One of the main barriers to deprescribing in primary care settings is the GP’s reluctance to initiate deprescribing without a prior issue, such as an adverse drug reaction. This reluctance may stem from uncertainty about what could result from deprescribing certain medications, including possible side effects and the reemergence of symptoms. The lack of guidelines detailing the process of deprescribing, especially for patients with comorbidities, contributes to this uncertainty [32, 33]. GPs also cite their hesitancy to deprescribe a medication if it has been prescribed by a specialist at the hospital [42]. Possible barriers reported by primary care doctors are legal action, patients’ complaints, and a general lack of confidence to deprescribe due to insufficient training [32]. Lack of time is also an issue for GPs; considering the complexity of the deprescribing process, doctors might be understandably reluctant, without a pressing need, to initiate such a process with their patients [33, 42]. Finally, fear of withdrawal effects is an issue shared by both doctors and patients when it comes to deprescribing [42].

In line with primary care doctors’ reluctance to deprescribe a medication prescribed by a specialist, a study that surveyed patients regarding their acceptance of deprescribing based on the deprescriber’s and prescriber’s qualifications shows that there is a basis for such a worry [43]: of the respondents, 38% answered that they would not like the primary care doctors to deprescribe a medication that was prescribed by a specialist [43]. This indicates a barrier to deprescribing from a patient’s perspective. However, in a qualitative study with older adults and their carers, participants reported that their valuation of a prescription is based on the relationship they have with their providers rather than the providers’ qualifications [44]. This indicates a need for further examination of this area to understand how it could potentially affect patients’ responsiveness to the deprescribing process and reinforce the importance of building a trusting relationship with the patient. As for HCPs hesitations to deprescribe out of fear that deprescribing will lead to negative outcomes or reemergence of symptoms, a study showed that out of 704 medicines stopped in 298 patients, only nine adverse effects were observed, and none of them were serious and have been corrected with either restarting of the medications, giving an alternative, or monitoring the patient [37]. These studies should mitigate HCPs’ fears that patients might respond negatively to deprescribing.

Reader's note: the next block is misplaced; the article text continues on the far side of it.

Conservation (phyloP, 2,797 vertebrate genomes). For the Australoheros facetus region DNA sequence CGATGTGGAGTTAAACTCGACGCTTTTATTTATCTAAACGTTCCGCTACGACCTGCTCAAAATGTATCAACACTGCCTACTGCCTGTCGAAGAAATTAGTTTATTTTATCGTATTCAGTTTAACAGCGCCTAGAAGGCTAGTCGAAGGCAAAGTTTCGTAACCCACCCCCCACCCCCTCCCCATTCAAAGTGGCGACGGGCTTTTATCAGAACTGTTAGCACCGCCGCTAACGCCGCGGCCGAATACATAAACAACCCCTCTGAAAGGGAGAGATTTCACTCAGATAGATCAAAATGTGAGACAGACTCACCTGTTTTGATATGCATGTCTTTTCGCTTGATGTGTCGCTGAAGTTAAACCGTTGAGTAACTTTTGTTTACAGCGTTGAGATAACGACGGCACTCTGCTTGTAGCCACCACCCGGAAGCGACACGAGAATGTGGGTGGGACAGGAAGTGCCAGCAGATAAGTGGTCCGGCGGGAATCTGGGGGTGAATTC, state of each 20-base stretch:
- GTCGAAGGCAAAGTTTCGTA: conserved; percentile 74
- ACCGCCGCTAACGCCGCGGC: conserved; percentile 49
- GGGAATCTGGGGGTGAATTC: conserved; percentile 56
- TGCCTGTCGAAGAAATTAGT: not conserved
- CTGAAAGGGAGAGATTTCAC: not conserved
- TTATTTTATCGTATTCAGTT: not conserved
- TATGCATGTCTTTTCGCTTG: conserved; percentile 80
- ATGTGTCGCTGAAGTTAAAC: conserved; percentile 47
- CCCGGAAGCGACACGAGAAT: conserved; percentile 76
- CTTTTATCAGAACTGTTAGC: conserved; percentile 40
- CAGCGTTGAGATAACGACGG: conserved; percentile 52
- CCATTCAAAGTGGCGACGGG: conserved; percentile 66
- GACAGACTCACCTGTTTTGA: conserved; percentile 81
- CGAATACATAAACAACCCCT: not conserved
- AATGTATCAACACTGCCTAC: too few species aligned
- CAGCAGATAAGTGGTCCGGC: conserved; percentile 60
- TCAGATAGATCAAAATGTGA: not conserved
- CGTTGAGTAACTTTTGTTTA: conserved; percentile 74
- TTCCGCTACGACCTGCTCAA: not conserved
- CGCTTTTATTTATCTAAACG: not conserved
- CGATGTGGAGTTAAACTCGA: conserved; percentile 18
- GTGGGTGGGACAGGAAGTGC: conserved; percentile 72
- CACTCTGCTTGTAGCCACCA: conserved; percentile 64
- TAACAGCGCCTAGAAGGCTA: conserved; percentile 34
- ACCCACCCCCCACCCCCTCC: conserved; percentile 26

Systematic reviews that examined the barriers and facilitators to deprescribing in primary care settings presented many possible barriers and facilitators from patients and HCPs perspectives. Facilitators include having a trusting relationship between HCPs and patients; employing SDM tools; prudent prescribing; involving HCPs in the designing of the deprescribing intervention; provision of deprescribing resources; and involvement of pharmacists in the deprescribing process [33, 45].